70 years on, Oslo Children's Disaster commemorated

27 Jewish children making aliyah from Tunisia were killed in a plane crash on November 20, 1949.

Memorial to the children killed in the Hurum Air Disaster in the moshav of Yanuv in Central Israel.  (photo credit: Wikimedia Commons)
Memorial to the children killed in the Hurum Air Disaster in the moshav of Yanuv in Central Israel.
(photo credit: Wikimedia Commons)
A monument will be unveiled Wednesday in Jerusalem’s Mekor Chaim neighborhood marking the 70th anniversary of the Hurum Air Disaster, in which an Aero Holland plane transporting Jewish children from Tunisia who were to transit through Norway while immigrating to Israel crashed near Oslo, killing three counselors, four crew members and 27 children.
“Aliyah for North African Jewry has not been easy. That is why we are doing this event,” Felix Perez, one of the organizers of the event, told The Jerusalem Post. “It’s not only about the 70th anniversary of the Oslo Children’s Disaster.”
He said that the crash symbolizes all the tragedies that North African Jewry faced while making aliyah, adding that today Ethiopian Jewry too is facing many difficulties on this same journey to Israel.
Perez’s wife Nicole said, “towards the end of the 1940s, about 500,000 Jews lived in North Africa, including 120,000 in Tunisia. They faced persecution, especially during the Holocaust when Nazi Germany occupied the French colony.
“Every year, we commemorate this tragedy as one of the most painful episodes of the aliyah of the Jews from North Africa and Tunisia. For Norway, it is also a terrible air disaster,” she said.
Perez pointed out that North African Jewry had a lot of difficulties “because they lived in poor areas, had no support” and struggled to integrate into Israeli society.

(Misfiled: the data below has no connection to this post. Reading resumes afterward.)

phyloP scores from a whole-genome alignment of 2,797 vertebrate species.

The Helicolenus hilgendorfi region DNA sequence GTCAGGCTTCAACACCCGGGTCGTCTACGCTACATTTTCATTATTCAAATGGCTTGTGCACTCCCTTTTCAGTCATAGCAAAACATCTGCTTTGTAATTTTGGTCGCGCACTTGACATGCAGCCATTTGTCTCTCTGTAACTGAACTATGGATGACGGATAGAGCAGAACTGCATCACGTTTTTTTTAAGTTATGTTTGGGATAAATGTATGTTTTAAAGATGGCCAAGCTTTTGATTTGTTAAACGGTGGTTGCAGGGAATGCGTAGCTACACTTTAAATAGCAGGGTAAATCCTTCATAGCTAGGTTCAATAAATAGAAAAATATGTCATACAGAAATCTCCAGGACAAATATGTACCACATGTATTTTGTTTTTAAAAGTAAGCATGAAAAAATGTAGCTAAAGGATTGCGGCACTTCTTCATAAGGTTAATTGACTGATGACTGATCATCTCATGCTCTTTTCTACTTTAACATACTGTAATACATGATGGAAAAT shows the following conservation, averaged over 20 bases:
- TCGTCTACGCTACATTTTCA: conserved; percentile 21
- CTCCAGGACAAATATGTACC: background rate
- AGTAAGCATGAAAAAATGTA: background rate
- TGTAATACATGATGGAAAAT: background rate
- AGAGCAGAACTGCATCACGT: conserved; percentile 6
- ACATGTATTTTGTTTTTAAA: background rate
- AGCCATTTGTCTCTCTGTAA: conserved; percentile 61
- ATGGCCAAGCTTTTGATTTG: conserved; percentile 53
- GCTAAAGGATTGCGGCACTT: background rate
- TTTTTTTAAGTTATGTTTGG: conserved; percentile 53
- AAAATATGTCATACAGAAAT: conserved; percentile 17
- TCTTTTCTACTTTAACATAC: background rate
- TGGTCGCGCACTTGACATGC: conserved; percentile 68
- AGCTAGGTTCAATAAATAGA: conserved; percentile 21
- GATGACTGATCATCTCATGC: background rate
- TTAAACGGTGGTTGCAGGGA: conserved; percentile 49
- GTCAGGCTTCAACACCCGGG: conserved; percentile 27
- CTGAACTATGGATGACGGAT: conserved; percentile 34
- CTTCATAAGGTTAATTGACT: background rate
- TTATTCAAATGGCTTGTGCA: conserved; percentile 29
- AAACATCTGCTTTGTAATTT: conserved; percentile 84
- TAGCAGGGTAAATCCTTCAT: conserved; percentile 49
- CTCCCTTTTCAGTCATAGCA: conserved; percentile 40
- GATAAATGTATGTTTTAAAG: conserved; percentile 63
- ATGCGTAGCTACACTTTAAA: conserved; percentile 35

He explained that every 10 years, there is a big commemoration for the event in some place in the world, and this year it will be in Jerusalem.
Perez told several heart-wrenching stories of children, who made aliyah in the 1940s and 1950s from Israel, and were shunned by the local communities.
“The community of Ohavei Tsion and its Rabbi Eric Bellaïche are pillars of Judaism from North Africa and Tunisia,” he continued. “The community believes it is very important that Jerusalem, Israel’s capital, also commemorates this event.”
While memorials to the crash were built in Yanuv near Netanya, Netanya itself and Netivot, as well as in Norway and Tunisia, Perez made it his mission to build a monument in Jerusalem.
“The presence of top-level personalities including from France, Israel and Norway reflects the importance they attach to this subject. We must keep in mind that a million Jews in Israel have roots in North Africa,” said Perez.
At the time of the disaster, Nicole Perez’s father was the head of a local Jewish community center in France. He would print the Jewish Agency’s news, and that week listed the names of the victims on the front page of the bulletin.
“We still have that original newspaper,” Felix Perez said, adding that this is what has kept them so passionate about keeping this story alive.
Despite the solemness of the anniversary and the struggles that North African Jews faced, today second and third generation Tunisian Jews living in Israel are flourishing, he said.
“This should be celebrated. They are top doctors, dentists, rabbis, lawyers and more,” he said. “The same can be said for Russian immigrants and others from the Diaspora that have made aliyah.
“Our message needs to be a positive one. Although aliyah is hard, at the end you will succeed. We want people to come on aliyah, to build their future here,” he said, adding that France and the United States are becoming dangerous for  Jews.
“It is important to live in a Jewish country, integration [into Israel] for all Jewry is hard but it will be a success, despite the difficulties,” he concluded.



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